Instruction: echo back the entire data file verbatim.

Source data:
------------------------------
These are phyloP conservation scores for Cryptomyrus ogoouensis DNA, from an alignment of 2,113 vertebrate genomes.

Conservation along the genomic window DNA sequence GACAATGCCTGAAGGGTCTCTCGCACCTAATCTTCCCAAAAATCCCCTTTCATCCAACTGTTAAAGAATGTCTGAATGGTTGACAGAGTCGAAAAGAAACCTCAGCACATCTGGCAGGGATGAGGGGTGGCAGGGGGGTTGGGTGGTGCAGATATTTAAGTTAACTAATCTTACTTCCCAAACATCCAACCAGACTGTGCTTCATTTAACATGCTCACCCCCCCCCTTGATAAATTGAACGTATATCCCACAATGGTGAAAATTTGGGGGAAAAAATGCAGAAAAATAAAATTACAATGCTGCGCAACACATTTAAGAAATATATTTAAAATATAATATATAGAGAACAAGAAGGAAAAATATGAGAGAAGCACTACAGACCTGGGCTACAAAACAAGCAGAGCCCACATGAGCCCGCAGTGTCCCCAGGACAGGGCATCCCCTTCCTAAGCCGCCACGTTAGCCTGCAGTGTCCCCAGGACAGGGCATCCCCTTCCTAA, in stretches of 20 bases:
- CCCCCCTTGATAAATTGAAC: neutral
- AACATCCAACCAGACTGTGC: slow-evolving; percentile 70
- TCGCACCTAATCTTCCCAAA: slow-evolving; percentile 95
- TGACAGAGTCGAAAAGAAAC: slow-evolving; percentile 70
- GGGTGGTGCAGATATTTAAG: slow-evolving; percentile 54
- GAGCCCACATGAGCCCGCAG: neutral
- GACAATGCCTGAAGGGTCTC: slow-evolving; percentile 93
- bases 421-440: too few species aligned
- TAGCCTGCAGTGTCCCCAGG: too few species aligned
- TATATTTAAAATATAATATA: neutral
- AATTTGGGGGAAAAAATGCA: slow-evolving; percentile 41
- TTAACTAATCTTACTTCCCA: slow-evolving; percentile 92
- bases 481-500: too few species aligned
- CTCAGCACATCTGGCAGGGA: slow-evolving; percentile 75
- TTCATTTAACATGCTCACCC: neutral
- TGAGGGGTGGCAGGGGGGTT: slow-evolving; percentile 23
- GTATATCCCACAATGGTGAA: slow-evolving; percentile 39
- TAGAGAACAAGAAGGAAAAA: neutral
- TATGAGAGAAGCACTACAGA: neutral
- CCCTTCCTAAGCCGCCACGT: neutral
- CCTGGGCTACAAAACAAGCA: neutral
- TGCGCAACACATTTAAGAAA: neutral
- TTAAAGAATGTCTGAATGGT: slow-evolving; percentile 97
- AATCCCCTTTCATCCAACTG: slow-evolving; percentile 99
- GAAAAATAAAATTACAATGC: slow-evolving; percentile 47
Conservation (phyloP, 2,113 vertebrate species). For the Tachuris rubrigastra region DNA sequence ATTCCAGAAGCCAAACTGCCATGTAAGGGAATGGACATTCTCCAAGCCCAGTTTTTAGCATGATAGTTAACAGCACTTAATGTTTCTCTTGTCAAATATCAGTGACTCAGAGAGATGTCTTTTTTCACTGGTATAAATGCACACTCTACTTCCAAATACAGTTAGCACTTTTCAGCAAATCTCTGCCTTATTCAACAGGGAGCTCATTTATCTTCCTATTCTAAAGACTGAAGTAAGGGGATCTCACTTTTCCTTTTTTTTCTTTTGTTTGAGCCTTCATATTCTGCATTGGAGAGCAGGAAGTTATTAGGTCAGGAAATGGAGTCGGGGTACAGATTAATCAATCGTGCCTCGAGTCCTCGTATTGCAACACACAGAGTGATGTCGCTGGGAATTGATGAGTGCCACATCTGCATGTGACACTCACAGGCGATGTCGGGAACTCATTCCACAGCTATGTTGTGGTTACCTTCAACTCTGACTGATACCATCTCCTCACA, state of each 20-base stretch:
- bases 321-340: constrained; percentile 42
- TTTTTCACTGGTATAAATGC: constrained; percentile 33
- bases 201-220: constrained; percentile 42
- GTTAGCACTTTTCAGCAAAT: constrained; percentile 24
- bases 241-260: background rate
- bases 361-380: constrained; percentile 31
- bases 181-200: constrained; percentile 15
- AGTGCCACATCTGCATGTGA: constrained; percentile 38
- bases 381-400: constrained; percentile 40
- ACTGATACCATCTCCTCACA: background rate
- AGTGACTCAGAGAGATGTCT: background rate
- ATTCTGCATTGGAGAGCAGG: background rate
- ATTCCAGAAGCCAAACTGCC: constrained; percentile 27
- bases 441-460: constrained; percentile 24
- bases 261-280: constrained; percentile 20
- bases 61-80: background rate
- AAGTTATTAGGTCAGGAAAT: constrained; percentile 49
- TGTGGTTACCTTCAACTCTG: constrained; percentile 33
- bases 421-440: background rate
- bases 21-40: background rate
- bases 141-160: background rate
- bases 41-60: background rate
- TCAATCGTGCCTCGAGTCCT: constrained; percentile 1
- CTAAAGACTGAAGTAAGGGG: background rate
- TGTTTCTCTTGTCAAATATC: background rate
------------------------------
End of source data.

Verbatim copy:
These are phyloP conservation scores for Cryptomyrus ogoouensis DNA, from an alignment of 2,113 vertebrate genomes.

Conservation along the genomic window DNA sequence GACAATGCCTGAAGGGTCTCTCGCACCTAATCTTCCCAAAAATCCCCTTTCATCCAACTGTTAAAGAATGTCTGAATGGTTGACAGAGTCGAAAAGAAACCTCAGCACATCTGGCAGGGATGAGGGGTGGCAGGGGGGTTGGGTGGTGCAGATATTTAAGTTAACTAATCTTACTTCCCAAACATCCAACCAGACTGTGCTTCATTTAACATGCTCACCCCCCCCCTTGATAAATTGAACGTATATCCCACAATGGTGAAAATTTGGGGGAAAAAATGCAGAAAAATAAAATTACAATGCTGCGCAACACATTTAAGAAATATATTTAAAATATAATATATAGAGAACAAGAAGGAAAAATATGAGAGAAGCACTACAGACCTGGGCTACAAAACAAGCAGAGCCCACATGAGCCCGCAGTGTCCCCAGGACAGGGCATCCCCTTCCTAAGCCGCCACGTTAGCCTGCAGTGTCCCCAGGACAGGGCATCCCCTTCCTAA, in stretches of 20 bases:
- CCCCCCTTGATAAATTGAAC: neutral
- AACATCCAACCAGACTGTGC: slow-evolving; percentile 70
- TCGCACCTAATCTTCCCAAA: slow-evolving; percentile 95
- TGACAGAGTCGAAAAGAAAC: slow-evolving; percentile 70
- GGGTGGTGCAGATATTTAAG: slow-evolving; percentile 54
- GAGCCCACATGAGCCCGCAG: neutral
- GACAATGCCTGAAGGGTCTC: slow-evolving; percentile 93
- bases 421-440: too few species aligned
- TAGCCTGCAGTGTCCCCAGG: too few species aligned
- TATATTTAAAATATAATATA: neutral
- AATTTGGGGGAAAAAATGCA: slow-evolving; percentile 41
- TTAACTAATCTTACTTCCCA: slow-evolving; percentile 92
- bases 481-500: too few species aligned
- CTCAGCACATCTGGCAGGGA: slow-evolving; percentile 75
- TTCATTTAACATGCTCACCC: neutral
- TGAGGGGTGGCAGGGGGGTT: slow-evolving; percentile 23
- GTATATCCCACAATGGTGAA: slow-evolving; percentile 39
- TAGAGAACAAGAAGGAAAAA: neutral
- TATGAGAGAAGCACTACAGA: neutral
- CCCTTCCTAAGCCGCCACGT: neutral
- CCTGGGCTACAAAACAAGCA: neutral
- TGCGCAACACATTTAAGAAA: neutral
- TTAAAGAATGTCTGAATGGT: slow-evolving; percentile 97
- AATCCCCTTTCATCCAACTG: slow-evolving; percentile 99
- GAAAAATAAAATTACAATGC: slow-evolving; percentile 47
Conservation (phyloP, 2,113 vertebrate species). For the Tachuris rubrigastra region DNA sequence ATTCCAGAAGCCAAACTGCCATGTAAGGGAATGGACATTCTCCAAGCCCAGTTTTTAGCATGATAGTTAACAGCACTTAATGTTTCTCTTGTCAAATATCAGTGACTCAGAGAGATGTCTTTTTTCACTGGTATAAATGCACACTCTACTTCCAAATACAGTTAGCACTTTTCAGCAAATCTCTGCCTTATTCAACAGGGAGCTCATTTATCTTCCTATTCTAAAGACTGAAGTAAGGGGATCTCACTTTTCCTTTTTTTTCTTTTGTTTGAGCCTTCATATTCTGCATTGGAGAGCAGGAAGTTATTAGGTCAGGAAATGGAGTCGGGGTACAGATTAATCAATCGTGCCTCGAGTCCTCGTATTGCAACACACAGAGTGATGTCGCTGGGAATTGATGAGTGCCACATCTGCATGTGACACTCACAGGCGATGTCGGGAACTCATTCCACAGCTATGTTGTGGTTACCTTCAACTCTGACTGATACCATCTCCTCACA, state of each 20-base stretch:
- bases 321-340: constrained; percentile 42
- TTTTTCACTGGTATAAATGC: constrained; percentile 33
- bases 201-220: constrained; percentile 42
- GTTAGCACTTTTCAGCAAAT: constrained; percentile 24
- bases 241-260: background rate
- bases 361-380: constrained; percentile 31
- bases 181-200: constrained; percentile 15
- AGTGCCACATCTGCATGTGA: constrained; percentile 38
- bases 381-400: constrained; percentile 40
- ACTGATACCATCTCCTCACA: background rate
- AGTGACTCAGAGAGATGTCT: background rate
- ATTCTGCATTGGAGAGCAGG: background rate
- ATTCCAGAAGCCAAACTGCC: constrained; percentile 27
- bases 441-460: constrained; percentile 24
- bases 261-280: constrained; percentile 20
- bases 61-80: background rate
- AAGTTATTAGGTCAGGAAAT: constrained; percentile 49
- TGTGGTTACCTTCAACTCTG: constrained; percentile 33
- bases 421-440: background rate
- bases 21-40: background rate
- bases 141-160: background rate
- bases 41-60: background rate
- TCAATCGTGCCTCGAGTCCT: constrained; percentile 1
- CTAAAGACTGAAGTAAGGGG: background rate
- TGTTTCTCTTGTCAAATATC: background rate